The snarling attack between a European spam-fighting company (Spamhaus) and a Dutch hosting firm (Cyberpunker) spilled over to two major news publications recently.
On March 19, a spokesperson for Spamhaus announced that it was being attacked by Cyberpunker for being added into Spamhaus’s blacklist of companies that were sending out spam messages. Cyberpunker’s retaliation was to rain down a blitz of digital noise upon Spamhaus’ servers.
Over that week, the sheer volume of noise produced jammed up the Internet and caused widespread slowdowns in digital traffic around the world. Eventually, on March 26, two journalists from a major American newspaper picked up the story.
Quoting employees of an internet security firm named CloudFlare, which had come into the line of fire after trying to defend the attacks, John Markoff and Nicole Perlroth led readers to believe the attacks were comparable to a nuclear bomb. They even attempted to tie up a temporary outage of Netflix, a movie-streaming service, with the spam assault.
Three days later, on March 29, Heather Brooke sought to defuse the situation through an equally reputable British newspaper. She took the laid-back view that the attacks might not really be attacks at all but simply vested interests at work. Brooke’s primary source of information was Gizmodo, a website that reports on digital news.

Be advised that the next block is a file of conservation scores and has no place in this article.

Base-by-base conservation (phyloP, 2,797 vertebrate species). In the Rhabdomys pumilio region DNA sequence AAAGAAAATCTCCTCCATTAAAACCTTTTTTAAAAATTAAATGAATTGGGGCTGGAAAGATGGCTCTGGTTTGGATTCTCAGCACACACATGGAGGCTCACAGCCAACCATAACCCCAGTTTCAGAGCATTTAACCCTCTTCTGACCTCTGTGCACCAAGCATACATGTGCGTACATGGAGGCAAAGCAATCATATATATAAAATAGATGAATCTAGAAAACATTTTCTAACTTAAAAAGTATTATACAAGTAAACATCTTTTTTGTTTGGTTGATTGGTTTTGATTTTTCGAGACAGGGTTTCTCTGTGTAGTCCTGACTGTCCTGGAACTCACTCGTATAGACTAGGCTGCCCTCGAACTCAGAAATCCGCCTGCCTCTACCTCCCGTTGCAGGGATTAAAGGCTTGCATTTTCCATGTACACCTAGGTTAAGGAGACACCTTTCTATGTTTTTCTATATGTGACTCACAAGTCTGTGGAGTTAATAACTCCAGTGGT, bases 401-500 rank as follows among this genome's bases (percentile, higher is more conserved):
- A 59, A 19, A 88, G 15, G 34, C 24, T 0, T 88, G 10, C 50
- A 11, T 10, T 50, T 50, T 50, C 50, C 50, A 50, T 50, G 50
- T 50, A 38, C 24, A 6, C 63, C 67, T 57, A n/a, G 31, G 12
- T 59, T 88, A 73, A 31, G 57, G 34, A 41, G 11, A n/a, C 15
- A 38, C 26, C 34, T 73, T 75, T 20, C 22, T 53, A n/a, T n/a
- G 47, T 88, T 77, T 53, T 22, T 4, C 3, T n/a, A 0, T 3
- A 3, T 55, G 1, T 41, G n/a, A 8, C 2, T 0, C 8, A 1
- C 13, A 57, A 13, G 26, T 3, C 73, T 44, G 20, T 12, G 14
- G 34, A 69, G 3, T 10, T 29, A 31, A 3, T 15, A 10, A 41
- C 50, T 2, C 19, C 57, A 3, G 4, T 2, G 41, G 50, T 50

While Markoff/Perlroth escalated the attacks to absurd proportions, Brooke sought to dismiss them with no original research of her own.
One of response
The fundamental issue here is one of response: what should one do when an event breaks out that isn’t immediately verifiable? Sure, scepticism is warranted, but one has to remember that it cuts both ways. Not wanting to believe a nuclear bomb had dropped on the internet is smart, but that doesn’t mean the other extreme is true. An attack had happened after all.
There were repercussions in areas like Denver (Colorado), near Mumbai, and in Doha — all with a Tier 1 network provider — resulting in greatly increased latency, and impacting downstream providers. So there was an attack, and it did have a noticeable impact. But it was far less annoying than screaming “internet broken” would lead one to believe.
On the other hand, some of the questions Gizmodo, and by extension, Brooke, asks are too trivial.
Consider, for example, this: “If the Internet attack really had happened, why isn’t my Internet slowing down?” Just because your internet and mine did not slow down does not mean it didn’t happen.
The Americans’ Netflix connection, however, was equally tenuous.
For lack of a direction to pursue such stories, understating is better than overstating. After all, the truth was considerably less dramatic: it lay between a nuclear bomb and “vested interests.” It just got lost in the imagined mushroom cloud.